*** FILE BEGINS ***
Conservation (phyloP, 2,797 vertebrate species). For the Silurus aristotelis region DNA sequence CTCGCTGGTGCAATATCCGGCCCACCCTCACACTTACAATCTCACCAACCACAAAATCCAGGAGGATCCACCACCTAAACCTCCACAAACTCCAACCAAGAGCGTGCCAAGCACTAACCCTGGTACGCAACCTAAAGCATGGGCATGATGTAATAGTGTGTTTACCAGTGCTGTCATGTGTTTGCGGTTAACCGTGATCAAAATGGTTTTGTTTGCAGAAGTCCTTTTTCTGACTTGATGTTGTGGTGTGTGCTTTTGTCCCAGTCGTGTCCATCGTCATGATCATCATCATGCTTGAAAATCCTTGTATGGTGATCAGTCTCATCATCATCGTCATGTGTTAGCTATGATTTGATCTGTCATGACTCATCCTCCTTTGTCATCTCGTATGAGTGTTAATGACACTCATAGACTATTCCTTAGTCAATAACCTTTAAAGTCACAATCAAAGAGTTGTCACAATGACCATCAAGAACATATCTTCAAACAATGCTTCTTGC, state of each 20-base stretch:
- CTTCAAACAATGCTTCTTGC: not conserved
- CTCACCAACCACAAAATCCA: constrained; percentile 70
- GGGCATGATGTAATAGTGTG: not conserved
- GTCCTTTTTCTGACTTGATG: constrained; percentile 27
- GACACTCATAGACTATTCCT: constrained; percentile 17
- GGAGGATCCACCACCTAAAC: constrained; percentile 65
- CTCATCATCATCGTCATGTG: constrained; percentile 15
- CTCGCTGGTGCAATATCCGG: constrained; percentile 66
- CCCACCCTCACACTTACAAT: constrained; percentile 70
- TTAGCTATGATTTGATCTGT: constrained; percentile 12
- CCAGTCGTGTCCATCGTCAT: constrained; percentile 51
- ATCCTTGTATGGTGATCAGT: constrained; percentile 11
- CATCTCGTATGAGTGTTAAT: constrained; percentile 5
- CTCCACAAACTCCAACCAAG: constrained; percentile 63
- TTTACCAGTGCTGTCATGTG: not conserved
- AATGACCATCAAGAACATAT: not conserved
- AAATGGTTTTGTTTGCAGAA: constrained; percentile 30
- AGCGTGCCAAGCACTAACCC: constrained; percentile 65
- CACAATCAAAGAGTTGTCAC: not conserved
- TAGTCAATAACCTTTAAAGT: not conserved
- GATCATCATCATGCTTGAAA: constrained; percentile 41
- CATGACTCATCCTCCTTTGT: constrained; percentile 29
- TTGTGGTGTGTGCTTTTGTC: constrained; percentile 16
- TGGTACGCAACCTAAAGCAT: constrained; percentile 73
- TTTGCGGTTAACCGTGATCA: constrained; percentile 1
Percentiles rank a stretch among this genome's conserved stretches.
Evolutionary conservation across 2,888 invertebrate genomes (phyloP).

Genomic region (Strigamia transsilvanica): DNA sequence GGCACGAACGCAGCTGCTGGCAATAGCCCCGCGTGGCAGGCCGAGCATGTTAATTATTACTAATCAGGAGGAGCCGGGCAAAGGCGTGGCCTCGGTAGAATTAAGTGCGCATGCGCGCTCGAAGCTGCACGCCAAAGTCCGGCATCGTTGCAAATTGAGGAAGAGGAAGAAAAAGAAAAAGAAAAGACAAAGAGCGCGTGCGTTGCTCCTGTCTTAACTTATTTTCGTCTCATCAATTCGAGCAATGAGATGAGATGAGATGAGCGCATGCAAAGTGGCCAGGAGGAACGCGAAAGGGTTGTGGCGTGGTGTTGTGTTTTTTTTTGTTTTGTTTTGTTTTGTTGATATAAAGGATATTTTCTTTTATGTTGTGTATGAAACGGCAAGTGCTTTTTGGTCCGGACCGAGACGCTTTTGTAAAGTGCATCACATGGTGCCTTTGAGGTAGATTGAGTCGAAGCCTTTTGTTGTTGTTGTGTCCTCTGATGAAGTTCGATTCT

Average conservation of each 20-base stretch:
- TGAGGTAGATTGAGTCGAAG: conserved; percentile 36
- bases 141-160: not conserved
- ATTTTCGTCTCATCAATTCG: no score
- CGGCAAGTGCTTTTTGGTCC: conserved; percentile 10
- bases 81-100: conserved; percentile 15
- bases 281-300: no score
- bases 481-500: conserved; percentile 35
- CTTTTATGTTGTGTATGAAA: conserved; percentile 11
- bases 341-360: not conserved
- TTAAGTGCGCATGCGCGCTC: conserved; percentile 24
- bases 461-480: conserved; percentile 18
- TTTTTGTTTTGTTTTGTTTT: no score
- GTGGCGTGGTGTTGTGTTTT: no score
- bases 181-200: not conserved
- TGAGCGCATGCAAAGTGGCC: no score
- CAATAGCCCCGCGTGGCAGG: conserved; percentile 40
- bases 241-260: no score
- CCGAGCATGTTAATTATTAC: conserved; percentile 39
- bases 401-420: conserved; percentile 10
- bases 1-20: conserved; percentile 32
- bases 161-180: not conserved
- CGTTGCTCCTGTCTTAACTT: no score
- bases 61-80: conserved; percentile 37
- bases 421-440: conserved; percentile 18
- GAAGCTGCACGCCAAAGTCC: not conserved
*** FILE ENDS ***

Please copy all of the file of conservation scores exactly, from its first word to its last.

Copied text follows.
Conservation (phyloP, 2,797 vertebrate species). For the Silurus aristotelis region DNA sequence CTCGCTGGTGCAATATCCGGCCCACCCTCACACTTACAATCTCACCAACCACAAAATCCAGGAGGATCCACCACCTAAACCTCCACAAACTCCAACCAAGAGCGTGCCAAGCACTAACCCTGGTACGCAACCTAAAGCATGGGCATGATGTAATAGTGTGTTTACCAGTGCTGTCATGTGTTTGCGGTTAACCGTGATCAAAATGGTTTTGTTTGCAGAAGTCCTTTTTCTGACTTGATGTTGTGGTGTGTGCTTTTGTCCCAGTCGTGTCCATCGTCATGATCATCATCATGCTTGAAAATCCTTGTATGGTGATCAGTCTCATCATCATCGTCATGTGTTAGCTATGATTTGATCTGTCATGACTCATCCTCCTTTGTCATCTCGTATGAGTGTTAATGACACTCATAGACTATTCCTTAGTCAATAACCTTTAAAGTCACAATCAAAGAGTTGTCACAATGACCATCAAGAACATATCTTCAAACAATGCTTCTTGC, state of each 20-base stretch:
- CTTCAAACAATGCTTCTTGC: not conserved
- CTCACCAACCACAAAATCCA: constrained; percentile 70
- GGGCATGATGTAATAGTGTG: not conserved
- GTCCTTTTTCTGACTTGATG: constrained; percentile 27
- GACACTCATAGACTATTCCT: constrained; percentile 17
- GGAGGATCCACCACCTAAAC: constrained; percentile 65
- CTCATCATCATCGTCATGTG: constrained; percentile 15
- CTCGCTGGTGCAATATCCGG: constrained; percentile 66
- CCCACCCTCACACTTACAAT: constrained; percentile 70
- TTAGCTATGATTTGATCTGT: constrained; percentile 12
- CCAGTCGTGTCCATCGTCAT: constrained; percentile 51
- ATCCTTGTATGGTGATCAGT: constrained; percentile 11
- CATCTCGTATGAGTGTTAAT: constrained; percentile 5
- CTCCACAAACTCCAACCAAG: constrained; percentile 63
- TTTACCAGTGCTGTCATGTG: not conserved
- AATGACCATCAAGAACATAT: not conserved
- AAATGGTTTTGTTTGCAGAA: constrained; percentile 30
- AGCGTGCCAAGCACTAACCC: constrained; percentile 65
- CACAATCAAAGAGTTGTCAC: not conserved
- TAGTCAATAACCTTTAAAGT: not conserved
- GATCATCATCATGCTTGAAA: constrained; percentile 41
- CATGACTCATCCTCCTTTGT: constrained; percentile 29
- TTGTGGTGTGTGCTTTTGTC: constrained; percentile 16
- TGGTACGCAACCTAAAGCAT: constrained; percentile 73
- TTTGCGGTTAACCGTGATCA: constrained; percentile 1
Percentiles rank a stretch among this genome's conserved stretches.
Evolutionary conservation across 2,888 invertebrate genomes (phyloP).

Genomic region (Strigamia transsilvanica): DNA sequence GGCACGAACGCAGCTGCTGGCAATAGCCCCGCGTGGCAGGCCGAGCATGTTAATTATTACTAATCAGGAGGAGCCGGGCAAAGGCGTGGCCTCGGTAGAATTAAGTGCGCATGCGCGCTCGAAGCTGCACGCCAAAGTCCGGCATCGTTGCAAATTGAGGAAGAGGAAGAAAAAGAAAAAGAAAAGACAAAGAGCGCGTGCGTTGCTCCTGTCTTAACTTATTTTCGTCTCATCAATTCGAGCAATGAGATGAGATGAGATGAGCGCATGCAAAGTGGCCAGGAGGAACGCGAAAGGGTTGTGGCGTGGTGTTGTGTTTTTTTTTGTTTTGTTTTGTTTTGTTGATATAAAGGATATTTTCTTTTATGTTGTGTATGAAACGGCAAGTGCTTTTTGGTCCGGACCGAGACGCTTTTGTAAAGTGCATCACATGGTGCCTTTGAGGTAGATTGAGTCGAAGCCTTTTGTTGTTGTTGTGTCCTCTGATGAAGTTCGATTCT

Average conservation of each 20-base stretch:
- TGAGGTAGATTGAGTCGAAG: conserved; percentile 36
- bases 141-160: not conserved
- ATTTTCGTCTCATCAATTCG: no score
- CGGCAAGTGCTTTTTGGTCC: conserved; percentile 10
- bases 81-100: conserved; percentile 15
- bases 281-300: no score
- bases 481-500: conserved; percentile 35
- CTTTTATGTTGTGTATGAAA: conserved; percentile 11
- bases 341-360: not conserved
- TTAAGTGCGCATGCGCGCTC: conserved; percentile 24
- bases 461-480: conserved; percentile 18
- TTTTTGTTTTGTTTTGTTTT: no score
- GTGGCGTGGTGTTGTGTTTT: no score
- bases 181-200: not conserved
- TGAGCGCATGCAAAGTGGCC: no score
- CAATAGCCCCGCGTGGCAGG: conserved; percentile 40
- bases 241-260: no score
- CCGAGCATGTTAATTATTAC: conserved; percentile 39
- bases 401-420: conserved; percentile 10
- bases 1-20: conserved; percentile 32
- bases 161-180: not conserved
- CGTTGCTCCTGTCTTAACTT: no score
- bases 61-80: conserved; percentile 37
- bases 421-440: conserved; percentile 18
- GAAGCTGCACGCCAAAGTCC: not conserved